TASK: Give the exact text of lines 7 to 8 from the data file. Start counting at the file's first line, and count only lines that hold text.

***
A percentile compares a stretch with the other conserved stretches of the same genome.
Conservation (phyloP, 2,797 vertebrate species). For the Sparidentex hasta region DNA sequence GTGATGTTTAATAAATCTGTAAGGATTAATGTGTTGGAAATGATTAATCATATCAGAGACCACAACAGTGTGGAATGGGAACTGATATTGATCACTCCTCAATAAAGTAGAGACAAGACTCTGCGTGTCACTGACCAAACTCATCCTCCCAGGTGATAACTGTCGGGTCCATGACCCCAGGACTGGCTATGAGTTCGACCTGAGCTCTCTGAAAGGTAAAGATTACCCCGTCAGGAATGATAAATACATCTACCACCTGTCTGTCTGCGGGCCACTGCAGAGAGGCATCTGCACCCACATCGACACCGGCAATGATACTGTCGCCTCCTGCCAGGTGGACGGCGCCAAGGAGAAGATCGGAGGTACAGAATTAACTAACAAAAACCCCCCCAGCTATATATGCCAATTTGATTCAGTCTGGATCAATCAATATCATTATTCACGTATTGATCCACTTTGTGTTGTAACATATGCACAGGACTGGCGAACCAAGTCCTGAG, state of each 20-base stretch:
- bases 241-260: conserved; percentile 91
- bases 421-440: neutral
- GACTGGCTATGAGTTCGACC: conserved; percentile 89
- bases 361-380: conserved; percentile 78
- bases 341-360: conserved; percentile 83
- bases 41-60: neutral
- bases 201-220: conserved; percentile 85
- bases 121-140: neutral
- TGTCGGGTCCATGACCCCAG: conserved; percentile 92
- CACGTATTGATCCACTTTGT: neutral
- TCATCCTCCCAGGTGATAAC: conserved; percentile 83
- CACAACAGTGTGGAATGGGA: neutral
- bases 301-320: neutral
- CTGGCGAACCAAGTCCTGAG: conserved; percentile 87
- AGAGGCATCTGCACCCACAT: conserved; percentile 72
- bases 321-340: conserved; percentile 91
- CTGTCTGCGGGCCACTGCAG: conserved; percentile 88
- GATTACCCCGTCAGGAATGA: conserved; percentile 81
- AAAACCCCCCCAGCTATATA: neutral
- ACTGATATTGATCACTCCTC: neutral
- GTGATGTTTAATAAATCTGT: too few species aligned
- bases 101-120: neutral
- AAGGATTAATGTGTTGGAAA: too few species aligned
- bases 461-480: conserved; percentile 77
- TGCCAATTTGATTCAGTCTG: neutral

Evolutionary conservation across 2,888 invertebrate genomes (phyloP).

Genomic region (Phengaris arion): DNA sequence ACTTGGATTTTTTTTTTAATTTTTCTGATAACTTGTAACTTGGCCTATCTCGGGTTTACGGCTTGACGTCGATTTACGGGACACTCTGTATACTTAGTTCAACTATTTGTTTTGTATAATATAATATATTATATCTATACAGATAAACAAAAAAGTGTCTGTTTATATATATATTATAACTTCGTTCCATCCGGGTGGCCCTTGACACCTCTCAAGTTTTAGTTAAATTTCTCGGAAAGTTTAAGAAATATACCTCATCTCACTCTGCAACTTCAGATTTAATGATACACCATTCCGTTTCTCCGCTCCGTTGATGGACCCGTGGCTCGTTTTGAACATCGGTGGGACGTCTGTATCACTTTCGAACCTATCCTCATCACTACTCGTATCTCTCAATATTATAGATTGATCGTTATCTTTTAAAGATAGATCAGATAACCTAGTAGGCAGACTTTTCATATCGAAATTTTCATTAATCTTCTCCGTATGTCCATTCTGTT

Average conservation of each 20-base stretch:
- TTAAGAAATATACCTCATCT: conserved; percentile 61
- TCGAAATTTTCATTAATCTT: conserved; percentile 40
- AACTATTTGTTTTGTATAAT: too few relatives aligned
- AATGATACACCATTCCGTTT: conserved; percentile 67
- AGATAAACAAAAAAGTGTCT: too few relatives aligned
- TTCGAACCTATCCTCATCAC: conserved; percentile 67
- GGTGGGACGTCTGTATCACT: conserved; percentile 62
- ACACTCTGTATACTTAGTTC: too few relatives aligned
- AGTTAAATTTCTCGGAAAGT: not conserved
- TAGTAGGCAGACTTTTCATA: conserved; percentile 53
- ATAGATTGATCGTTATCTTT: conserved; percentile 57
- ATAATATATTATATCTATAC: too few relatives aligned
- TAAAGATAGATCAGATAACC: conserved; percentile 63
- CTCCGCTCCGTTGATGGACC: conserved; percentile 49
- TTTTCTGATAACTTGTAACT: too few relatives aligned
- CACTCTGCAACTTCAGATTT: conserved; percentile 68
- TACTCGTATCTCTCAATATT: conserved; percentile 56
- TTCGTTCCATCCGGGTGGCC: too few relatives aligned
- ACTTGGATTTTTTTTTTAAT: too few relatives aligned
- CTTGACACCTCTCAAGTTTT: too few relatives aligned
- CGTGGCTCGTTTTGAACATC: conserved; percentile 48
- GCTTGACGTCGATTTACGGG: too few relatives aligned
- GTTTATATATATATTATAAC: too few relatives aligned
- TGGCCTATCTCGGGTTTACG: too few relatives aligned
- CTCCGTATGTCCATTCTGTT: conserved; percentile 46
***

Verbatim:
- bases 341-360: conserved; percentile 83
- bases 41-60: neutral